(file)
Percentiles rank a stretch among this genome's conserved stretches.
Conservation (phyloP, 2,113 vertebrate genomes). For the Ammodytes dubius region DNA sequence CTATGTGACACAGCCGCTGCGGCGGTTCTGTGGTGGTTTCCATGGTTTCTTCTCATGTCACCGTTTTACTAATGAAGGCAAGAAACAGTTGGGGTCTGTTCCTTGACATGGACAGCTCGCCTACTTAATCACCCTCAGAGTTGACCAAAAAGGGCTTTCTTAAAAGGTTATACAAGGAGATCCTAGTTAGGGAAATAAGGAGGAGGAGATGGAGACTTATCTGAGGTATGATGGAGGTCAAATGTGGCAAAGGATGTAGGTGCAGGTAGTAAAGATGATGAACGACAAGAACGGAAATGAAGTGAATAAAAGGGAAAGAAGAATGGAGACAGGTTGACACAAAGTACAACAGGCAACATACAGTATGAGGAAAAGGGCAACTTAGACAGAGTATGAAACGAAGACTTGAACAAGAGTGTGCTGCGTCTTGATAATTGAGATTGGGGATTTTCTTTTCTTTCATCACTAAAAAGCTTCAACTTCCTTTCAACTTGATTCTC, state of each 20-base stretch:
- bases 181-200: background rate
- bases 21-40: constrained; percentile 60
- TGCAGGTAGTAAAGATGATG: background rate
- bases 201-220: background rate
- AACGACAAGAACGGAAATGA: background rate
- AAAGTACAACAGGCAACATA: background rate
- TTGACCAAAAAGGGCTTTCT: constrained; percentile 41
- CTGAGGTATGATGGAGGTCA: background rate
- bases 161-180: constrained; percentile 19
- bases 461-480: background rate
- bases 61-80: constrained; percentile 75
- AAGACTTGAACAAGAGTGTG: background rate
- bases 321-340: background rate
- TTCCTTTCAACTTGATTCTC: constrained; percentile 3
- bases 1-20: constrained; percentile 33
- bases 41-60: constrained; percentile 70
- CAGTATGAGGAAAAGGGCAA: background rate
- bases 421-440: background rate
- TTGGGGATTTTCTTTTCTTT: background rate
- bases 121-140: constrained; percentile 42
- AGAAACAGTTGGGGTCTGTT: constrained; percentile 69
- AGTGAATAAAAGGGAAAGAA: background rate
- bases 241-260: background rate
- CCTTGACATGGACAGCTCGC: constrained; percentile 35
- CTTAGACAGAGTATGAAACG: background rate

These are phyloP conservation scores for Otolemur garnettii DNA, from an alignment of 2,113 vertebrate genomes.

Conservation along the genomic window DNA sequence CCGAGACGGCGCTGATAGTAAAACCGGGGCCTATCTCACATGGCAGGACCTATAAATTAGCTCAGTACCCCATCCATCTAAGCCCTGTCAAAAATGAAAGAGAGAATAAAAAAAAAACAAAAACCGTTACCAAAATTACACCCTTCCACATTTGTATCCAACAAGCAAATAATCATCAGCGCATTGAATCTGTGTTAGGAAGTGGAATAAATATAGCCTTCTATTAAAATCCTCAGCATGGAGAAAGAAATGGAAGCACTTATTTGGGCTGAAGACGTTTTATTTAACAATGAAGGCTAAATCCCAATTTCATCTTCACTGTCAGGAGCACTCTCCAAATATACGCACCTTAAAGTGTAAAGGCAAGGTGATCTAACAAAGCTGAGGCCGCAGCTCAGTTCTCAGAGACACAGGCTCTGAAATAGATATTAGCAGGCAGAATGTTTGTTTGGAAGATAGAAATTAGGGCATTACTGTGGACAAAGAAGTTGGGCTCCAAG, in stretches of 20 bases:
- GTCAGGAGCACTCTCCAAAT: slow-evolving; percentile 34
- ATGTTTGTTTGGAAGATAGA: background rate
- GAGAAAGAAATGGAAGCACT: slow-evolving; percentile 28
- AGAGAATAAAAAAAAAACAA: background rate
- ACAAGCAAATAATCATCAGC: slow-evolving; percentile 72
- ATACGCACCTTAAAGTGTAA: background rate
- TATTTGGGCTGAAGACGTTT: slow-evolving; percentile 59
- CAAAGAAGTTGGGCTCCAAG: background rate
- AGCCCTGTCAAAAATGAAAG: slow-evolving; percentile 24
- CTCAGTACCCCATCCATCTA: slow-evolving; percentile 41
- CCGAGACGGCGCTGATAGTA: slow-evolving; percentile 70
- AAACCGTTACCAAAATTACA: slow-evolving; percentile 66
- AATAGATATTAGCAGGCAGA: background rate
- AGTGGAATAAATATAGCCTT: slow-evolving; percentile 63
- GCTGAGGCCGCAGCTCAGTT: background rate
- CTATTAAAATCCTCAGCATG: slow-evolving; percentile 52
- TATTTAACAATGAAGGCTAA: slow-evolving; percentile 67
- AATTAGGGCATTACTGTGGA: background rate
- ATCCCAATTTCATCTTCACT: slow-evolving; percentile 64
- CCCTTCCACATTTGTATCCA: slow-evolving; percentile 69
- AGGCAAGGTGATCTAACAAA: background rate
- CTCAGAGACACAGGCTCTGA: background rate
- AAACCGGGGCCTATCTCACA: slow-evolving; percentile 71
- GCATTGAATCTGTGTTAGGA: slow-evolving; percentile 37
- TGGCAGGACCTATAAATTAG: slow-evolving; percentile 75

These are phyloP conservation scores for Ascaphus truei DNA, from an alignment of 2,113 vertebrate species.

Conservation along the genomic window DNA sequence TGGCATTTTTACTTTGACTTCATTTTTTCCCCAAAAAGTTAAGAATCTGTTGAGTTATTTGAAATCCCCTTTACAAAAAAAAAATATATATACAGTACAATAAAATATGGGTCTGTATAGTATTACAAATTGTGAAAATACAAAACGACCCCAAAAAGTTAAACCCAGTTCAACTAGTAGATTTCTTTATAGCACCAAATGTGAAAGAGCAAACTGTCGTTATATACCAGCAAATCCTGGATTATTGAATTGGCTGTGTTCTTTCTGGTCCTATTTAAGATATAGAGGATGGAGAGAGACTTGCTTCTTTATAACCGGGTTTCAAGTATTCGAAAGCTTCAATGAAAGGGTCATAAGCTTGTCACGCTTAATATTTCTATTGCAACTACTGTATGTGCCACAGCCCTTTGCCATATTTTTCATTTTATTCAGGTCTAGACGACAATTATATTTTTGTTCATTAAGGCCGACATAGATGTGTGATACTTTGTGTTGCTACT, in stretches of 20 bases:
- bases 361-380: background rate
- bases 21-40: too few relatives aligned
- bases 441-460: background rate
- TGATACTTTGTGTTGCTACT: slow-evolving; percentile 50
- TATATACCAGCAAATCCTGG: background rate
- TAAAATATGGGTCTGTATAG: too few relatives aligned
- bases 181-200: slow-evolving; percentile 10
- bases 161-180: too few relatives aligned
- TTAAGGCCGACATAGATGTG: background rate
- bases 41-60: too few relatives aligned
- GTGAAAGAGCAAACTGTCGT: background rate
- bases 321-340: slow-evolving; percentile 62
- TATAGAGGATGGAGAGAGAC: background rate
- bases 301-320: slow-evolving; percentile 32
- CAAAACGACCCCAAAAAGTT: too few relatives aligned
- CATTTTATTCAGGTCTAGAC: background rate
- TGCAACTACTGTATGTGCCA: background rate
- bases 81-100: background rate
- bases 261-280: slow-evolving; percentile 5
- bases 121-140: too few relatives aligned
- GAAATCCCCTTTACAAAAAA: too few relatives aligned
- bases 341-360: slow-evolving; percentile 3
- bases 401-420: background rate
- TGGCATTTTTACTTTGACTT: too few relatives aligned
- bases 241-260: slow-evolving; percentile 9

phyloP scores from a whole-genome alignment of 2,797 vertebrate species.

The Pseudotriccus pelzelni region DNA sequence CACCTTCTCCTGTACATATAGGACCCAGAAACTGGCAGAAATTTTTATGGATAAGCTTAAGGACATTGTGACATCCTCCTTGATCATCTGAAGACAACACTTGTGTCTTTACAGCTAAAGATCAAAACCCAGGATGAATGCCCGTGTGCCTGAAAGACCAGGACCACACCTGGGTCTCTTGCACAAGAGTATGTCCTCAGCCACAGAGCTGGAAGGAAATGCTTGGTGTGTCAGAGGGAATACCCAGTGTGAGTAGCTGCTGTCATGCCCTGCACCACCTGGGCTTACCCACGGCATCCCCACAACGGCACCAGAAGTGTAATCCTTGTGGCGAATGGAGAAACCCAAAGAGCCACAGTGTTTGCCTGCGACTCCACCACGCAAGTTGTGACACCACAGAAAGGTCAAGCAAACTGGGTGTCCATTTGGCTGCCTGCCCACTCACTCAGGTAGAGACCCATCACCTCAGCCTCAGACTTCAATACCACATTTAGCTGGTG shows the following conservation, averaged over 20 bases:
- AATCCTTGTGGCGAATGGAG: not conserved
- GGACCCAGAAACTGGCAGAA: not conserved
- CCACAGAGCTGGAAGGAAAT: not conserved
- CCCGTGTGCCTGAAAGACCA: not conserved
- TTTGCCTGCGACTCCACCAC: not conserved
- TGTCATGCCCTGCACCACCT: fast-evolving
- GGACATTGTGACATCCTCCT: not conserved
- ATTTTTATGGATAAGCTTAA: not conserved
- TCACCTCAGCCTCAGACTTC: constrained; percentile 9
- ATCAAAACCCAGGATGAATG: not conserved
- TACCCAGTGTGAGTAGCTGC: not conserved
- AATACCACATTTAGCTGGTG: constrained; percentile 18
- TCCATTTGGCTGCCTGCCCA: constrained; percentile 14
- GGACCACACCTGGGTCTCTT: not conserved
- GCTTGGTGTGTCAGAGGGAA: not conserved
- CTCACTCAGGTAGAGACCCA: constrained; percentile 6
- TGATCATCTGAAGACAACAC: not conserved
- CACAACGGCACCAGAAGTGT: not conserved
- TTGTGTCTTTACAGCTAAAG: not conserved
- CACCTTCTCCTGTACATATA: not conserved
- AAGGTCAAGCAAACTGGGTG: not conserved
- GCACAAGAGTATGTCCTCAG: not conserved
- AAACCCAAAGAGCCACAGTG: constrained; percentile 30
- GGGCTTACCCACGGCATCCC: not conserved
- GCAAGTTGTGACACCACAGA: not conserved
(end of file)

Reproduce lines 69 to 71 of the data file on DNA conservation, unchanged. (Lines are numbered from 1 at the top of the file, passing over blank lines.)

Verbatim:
- TATAGAGGATGGAGAGAGAC: background rate
- bases 301-320: slow-evolving; percentile 32
- CAAAACGACCCCAAAAAGTT: too few relatives aligned